I can, however, provide you with the answer to another very admirable question, namely the question, "how do you know your source is a turtle?" The answer to that is that my source told me that he was a turtle, and made a very convincing argument to defend his claim. The argument involved detailed descriptions of his chelonian lifestyle, as well as certain philosophical points that made me question whether I, too, might be a turtle. I will table those points for now, however, out of respect for your sanity.

Returning, however, to the matter at hand: a brief description of my source. As we have established, this gentleturtle is a philosophical genius. He is evidently trained in classical rhetoric, and he has a wise and solemn voice. If it weren't for the occasional pauses when he retracted his head into his shell, he would be quite the public speaker.

As it turns out, this turtle's personality — apologies! turtleality — was quite buoyant at first. This is not a surprise, for as any biologist will tell you, turtles are quite playful creatures. However, this brings me to an important point that must be clarified if we are to continue with the story.

Turtles are far more intelligent than you might imagine. Turtles are often mocked for being slow, and their low encephalization quotients are the butt of many a joke at biological conferences. But make no mistake: turtles have a wisdom and cunning that is far beyond their innocent appearance. Their apparent stupidity is almost certainly an act, and this fact alone should scare you quite a bit.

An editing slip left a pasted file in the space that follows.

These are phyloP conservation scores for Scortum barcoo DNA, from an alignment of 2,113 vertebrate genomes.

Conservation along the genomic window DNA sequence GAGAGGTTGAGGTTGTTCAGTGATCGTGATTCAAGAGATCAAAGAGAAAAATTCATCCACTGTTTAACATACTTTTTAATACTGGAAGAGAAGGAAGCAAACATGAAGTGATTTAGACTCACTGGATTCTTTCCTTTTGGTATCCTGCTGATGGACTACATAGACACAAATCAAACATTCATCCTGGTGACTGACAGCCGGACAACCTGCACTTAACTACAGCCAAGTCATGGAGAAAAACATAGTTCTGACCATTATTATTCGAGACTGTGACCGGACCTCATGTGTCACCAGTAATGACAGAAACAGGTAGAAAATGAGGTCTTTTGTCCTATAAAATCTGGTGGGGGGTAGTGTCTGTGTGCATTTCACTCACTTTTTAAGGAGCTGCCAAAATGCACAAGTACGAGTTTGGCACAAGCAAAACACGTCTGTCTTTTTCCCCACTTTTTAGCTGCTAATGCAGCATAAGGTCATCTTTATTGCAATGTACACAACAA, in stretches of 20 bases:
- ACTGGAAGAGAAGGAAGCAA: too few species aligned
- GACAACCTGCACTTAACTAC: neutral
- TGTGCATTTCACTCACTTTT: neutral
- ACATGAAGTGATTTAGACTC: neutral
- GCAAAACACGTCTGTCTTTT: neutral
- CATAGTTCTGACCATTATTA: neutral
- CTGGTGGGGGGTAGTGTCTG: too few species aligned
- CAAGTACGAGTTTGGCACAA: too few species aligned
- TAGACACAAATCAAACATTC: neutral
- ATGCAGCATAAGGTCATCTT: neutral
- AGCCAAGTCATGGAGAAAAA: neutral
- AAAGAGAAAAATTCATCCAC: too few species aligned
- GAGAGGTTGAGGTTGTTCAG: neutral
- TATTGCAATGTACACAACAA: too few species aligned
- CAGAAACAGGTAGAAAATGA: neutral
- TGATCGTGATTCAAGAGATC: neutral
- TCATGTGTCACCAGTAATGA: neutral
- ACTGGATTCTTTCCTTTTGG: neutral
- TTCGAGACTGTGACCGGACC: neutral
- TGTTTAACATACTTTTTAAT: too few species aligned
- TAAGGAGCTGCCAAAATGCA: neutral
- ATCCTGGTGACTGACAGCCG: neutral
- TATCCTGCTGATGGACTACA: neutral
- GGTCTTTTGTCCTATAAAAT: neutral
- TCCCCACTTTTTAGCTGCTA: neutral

To impress this fact upon you, I would like to now conduct a small thought experiment. I would like you to imagine yourself when you were half the age you were now. I'd tell you to close your eyes, but then you would be unable to read on, and so I merely encourage you to do your best to picture yourself. Can you recall any conversations you might have had, any incidents that may have occurred? What is your overall impression of yourself?

Now, realize, dear reader, that your average turtle will live to be twice your age. A turtle sees you the same way you imagined yourself in the previous paragraph. The awkwardness, overconfidence, and poor comedic timing of youth that you saw in your mind's eye — that is how a turtle sees you all the time. In the university that we call life, turtles are the seniors and we are merely sophomores.

Look, I certainly do not mean to paint turtles as perfidious. Yes, turtles are wiser than they let on, and yes, this is suspicious behavior. But put yourself in the shoes of a turtle. (Or the shell of a turtle? It is difficult to translate our human idioms.) Humans are, in many ways, the turtles' worst enemies: we have hunted them, destroyed their habitats, kidnapped them, sold them in pet stores, converted them to soup, imprisoned them in zoos, studied them in labs, dissected them, and written scientific papers mocking their abnormally low encephalization quotients. Scientific papers! The chelonian community is still more than a little sore about that last one.

But I ask you, dear reader: would you, as a turtle, not be suspicious of humans? Would you not narrow your small reptilian eyes if a human was to come near you? And would you not lay low, keep your intelligence to yourself, and generally act in a way that might be construed as perfidious? Such are the questions that I want you to ponder as I narrate this story.

What follows, dear reader, is the tale of a turtle named Julius. I do hope you will join me.